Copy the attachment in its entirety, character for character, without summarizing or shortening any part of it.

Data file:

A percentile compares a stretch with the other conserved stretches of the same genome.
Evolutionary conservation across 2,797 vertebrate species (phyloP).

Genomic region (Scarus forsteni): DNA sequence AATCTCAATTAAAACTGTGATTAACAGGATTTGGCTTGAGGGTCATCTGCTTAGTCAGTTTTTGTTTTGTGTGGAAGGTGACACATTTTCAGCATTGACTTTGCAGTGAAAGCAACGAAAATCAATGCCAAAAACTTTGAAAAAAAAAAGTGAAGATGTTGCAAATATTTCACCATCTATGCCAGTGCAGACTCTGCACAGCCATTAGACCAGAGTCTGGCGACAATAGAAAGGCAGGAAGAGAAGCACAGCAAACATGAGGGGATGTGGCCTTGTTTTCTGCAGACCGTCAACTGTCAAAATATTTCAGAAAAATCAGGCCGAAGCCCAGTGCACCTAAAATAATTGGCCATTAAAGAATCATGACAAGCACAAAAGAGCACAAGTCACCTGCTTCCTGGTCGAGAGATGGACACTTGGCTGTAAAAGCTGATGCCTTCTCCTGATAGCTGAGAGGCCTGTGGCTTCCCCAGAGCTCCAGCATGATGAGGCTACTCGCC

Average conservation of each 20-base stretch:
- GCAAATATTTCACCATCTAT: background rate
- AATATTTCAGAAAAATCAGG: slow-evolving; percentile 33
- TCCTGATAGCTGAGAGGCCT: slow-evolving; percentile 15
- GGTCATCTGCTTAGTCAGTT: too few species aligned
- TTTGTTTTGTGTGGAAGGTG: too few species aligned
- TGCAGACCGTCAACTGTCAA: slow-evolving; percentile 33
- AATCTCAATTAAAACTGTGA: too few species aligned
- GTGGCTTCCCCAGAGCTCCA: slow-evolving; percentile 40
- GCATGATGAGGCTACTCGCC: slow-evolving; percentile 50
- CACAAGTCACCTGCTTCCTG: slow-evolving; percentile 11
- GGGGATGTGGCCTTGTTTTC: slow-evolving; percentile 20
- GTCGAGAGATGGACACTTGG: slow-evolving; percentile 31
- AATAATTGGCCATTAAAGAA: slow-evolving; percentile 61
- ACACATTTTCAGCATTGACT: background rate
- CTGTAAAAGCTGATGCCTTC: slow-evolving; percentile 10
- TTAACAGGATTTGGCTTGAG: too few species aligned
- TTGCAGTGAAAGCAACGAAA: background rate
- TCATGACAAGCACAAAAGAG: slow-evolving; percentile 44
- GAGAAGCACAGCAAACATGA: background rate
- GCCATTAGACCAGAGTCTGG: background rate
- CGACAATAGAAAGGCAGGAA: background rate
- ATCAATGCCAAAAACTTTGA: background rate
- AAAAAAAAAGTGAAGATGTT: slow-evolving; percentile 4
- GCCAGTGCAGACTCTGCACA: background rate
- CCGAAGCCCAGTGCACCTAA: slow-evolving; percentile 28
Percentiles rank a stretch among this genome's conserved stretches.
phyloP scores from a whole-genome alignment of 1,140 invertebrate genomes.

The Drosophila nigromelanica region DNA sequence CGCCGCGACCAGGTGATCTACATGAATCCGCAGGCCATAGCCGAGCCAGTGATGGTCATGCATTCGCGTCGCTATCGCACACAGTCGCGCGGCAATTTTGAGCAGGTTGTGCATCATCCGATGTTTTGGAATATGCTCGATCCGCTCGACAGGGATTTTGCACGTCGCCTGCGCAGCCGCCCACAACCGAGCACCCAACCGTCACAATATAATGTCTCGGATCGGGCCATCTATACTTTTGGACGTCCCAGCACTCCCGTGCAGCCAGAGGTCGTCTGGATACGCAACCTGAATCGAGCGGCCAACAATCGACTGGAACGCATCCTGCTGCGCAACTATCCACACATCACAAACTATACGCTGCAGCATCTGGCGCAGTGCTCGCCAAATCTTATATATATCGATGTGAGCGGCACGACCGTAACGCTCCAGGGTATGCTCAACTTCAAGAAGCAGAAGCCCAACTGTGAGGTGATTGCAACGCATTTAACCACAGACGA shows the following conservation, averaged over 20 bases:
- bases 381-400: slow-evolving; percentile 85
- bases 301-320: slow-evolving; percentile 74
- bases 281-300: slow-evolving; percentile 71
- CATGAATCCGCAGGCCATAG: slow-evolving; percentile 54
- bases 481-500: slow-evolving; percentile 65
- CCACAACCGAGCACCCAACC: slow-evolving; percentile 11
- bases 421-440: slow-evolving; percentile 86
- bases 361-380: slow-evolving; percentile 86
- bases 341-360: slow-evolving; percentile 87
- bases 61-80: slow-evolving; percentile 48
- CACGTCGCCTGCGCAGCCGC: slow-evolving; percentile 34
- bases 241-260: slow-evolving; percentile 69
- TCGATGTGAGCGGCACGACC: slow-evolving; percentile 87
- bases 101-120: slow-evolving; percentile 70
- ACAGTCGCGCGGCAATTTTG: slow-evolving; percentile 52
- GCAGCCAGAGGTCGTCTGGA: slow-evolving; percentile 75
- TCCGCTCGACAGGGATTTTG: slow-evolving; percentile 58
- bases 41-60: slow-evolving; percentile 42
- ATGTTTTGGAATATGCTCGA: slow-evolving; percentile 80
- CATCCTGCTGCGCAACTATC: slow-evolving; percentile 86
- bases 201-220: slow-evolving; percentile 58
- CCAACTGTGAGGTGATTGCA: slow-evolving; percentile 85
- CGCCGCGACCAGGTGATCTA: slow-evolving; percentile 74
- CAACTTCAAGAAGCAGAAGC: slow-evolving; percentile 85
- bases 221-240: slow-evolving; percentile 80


A percentile compares a stretch with the other conserved stretches of the same genome.
Evolutionary conservation across 2,797 vertebrate species (phyloP).

Genomic region (Scarus forsteni): DNA sequence AATCTCAATTAAAACTGTGATTAACAGGATTTGGCTTGAGGGTCATCTGCTTAGTCAGTTTTTGTTTTGTGTGGAAGGTGACACATTTTCAGCATTGACTTTGCAGTGAAAGCAACGAAAATCAATGCCAAAAACTTTGAAAAAAAAAAGTGAAGATGTTGCAAATATTTCACCATCTATGCCAGTGCAGACTCTGCACAGCCATTAGACCAGAGTCTGGCGACAATAGAAAGGCAGGAAGAGAAGCACAGCAAACATGAGGGGATGTGGCCTTGTTTTCTGCAGACCGTCAACTGTCAAAATATTTCAGAAAAATCAGGCCGAAGCCCAGTGCACCTAAAATAATTGGCCATTAAAGAATCATGACAAGCACAAAAGAGCACAAGTCACCTGCTTCCTGGTCGAGAGATGGACACTTGGCTGTAAAAGCTGATGCCTTCTCCTGATAGCTGAGAGGCCTGTGGCTTCCCCAGAGCTCCAGCATGATGAGGCTACTCGCC

Average conservation of each 20-base stretch:
- GCAAATATTTCACCATCTAT: background rate
- AATATTTCAGAAAAATCAGG: slow-evolving; percentile 33
- TCCTGATAGCTGAGAGGCCT: slow-evolving; percentile 15
- GGTCATCTGCTTAGTCAGTT: too few species aligned
- TTTGTTTTGTGTGGAAGGTG: too few species aligned
- TGCAGACCGTCAACTGTCAA: slow-evolving; percentile 33
- AATCTCAATTAAAACTGTGA: too few species aligned
- GTGGCTTCCCCAGAGCTCCA: slow-evolving; percentile 40
- GCATGATGAGGCTACTCGCC: slow-evolving; percentile 50
- CACAAGTCACCTGCTTCCTG: slow-evolving; percentile 11
- GGGGATGTGGCCTTGTTTTC: slow-evolving; percentile 20
- GTCGAGAGATGGACACTTGG: slow-evolving; percentile 31
- AATAATTGGCCATTAAAGAA: slow-evolving; percentile 61
- ACACATTTTCAGCATTGACT: background rate
- CTGTAAAAGCTGATGCCTTC: slow-evolving; percentile 10
- TTAACAGGATTTGGCTTGAG: too few species aligned
- TTGCAGTGAAAGCAACGAAA: background rate
- TCATGACAAGCACAAAAGAG: slow-evolving; percentile 44
- GAGAAGCACAGCAAACATGA: background rate
- GCCATTAGACCAGAGTCTGG: background rate
- CGACAATAGAAAGGCAGGAA: background rate
- ATCAATGCCAAAAACTTTGA: background rate
- AAAAAAAAAGTGAAGATGTT: slow-evolving; percentile 4
- GCCAGTGCAGACTCTGCACA: background rate
- CCGAAGCCCAGTGCACCTAA: slow-evolving; percentile 28
Percentiles rank a stretch among this genome's conserved stretches.
phyloP scores from a whole-genome alignment of 1,140 invertebrate genomes.

The Drosophila nigromelanica region DNA sequence CGCCGCGACCAGGTGATCTACATGAATCCGCAGGCCATAGCCGAGCCAGTGATGGTCATGCATTCGCGTCGCTATCGCACACAGTCGCGCGGCAATTTTGAGCAGGTTGTGCATCATCCGATGTTTTGGAATATGCTCGATCCGCTCGACAGGGATTTTGCACGTCGCCTGCGCAGCCGCCCACAACCGAGCACCCAACCGTCACAATATAATGTCTCGGATCGGGCCATCTATACTTTTGGACGTCCCAGCACTCCCGTGCAGCCAGAGGTCGTCTGGATACGCAACCTGAATCGAGCGGCCAACAATCGACTGGAACGCATCCTGCTGCGCAACTATCCACACATCACAAACTATACGCTGCAGCATCTGGCGCAGTGCTCGCCAAATCTTATATATATCGATGTGAGCGGCACGACCGTAACGCTCCAGGGTATGCTCAACTTCAAGAAGCAGAAGCCCAACTGTGAGGTGATTGCAACGCATTTAACCACAGACGA shows the following conservation, averaged over 20 bases:
- bases 381-400: slow-evolving; percentile 85
- bases 301-320: slow-evolving; percentile 74
- bases 281-300: slow-evolving; percentile 71
- CATGAATCCGCAGGCCATAG: slow-evolving; percentile 54
- bases 481-500: slow-evolving; percentile 65
- CCACAACCGAGCACCCAACC: slow-evolving; percentile 11
- bases 421-440: slow-evolving; percentile 86
- bases 361-380: slow-evolving; percentile 86
- bases 341-360: slow-evolving; percentile 87
- bases 61-80: slow-evolving; percentile 48
- CACGTCGCCTGCGCAGCCGC: slow-evolving; percentile 34
- bases 241-260: slow-evolving; percentile 69
- TCGATGTGAGCGGCACGACC: slow-evolving; percentile 87
- bases 101-120: slow-evolving; percentile 70
- ACAGTCGCGCGGCAATTTTG: slow-evolving; percentile 52
- GCAGCCAGAGGTCGTCTGGA: slow-evolving; percentile 75
- TCCGCTCGACAGGGATTTTG: slow-evolving; percentile 58
- bases 41-60: slow-evolving; percentile 42
- ATGTTTTGGAATATGCTCGA: slow-evolving; percentile 80
- CATCCTGCTGCGCAACTATC: slow-evolving; percentile 86
- bases 201-220: slow-evolving; percentile 58
- CCAACTGTGAGGTGATTGCA: slow-evolving; percentile 85
- CGCCGCGACCAGGTGATCTA: slow-evolving; percentile 74
- CAACTTCAAGAAGCAGAAGC: slow-evolving; percentile 85
- bases 221-240: slow-evolving; percentile 80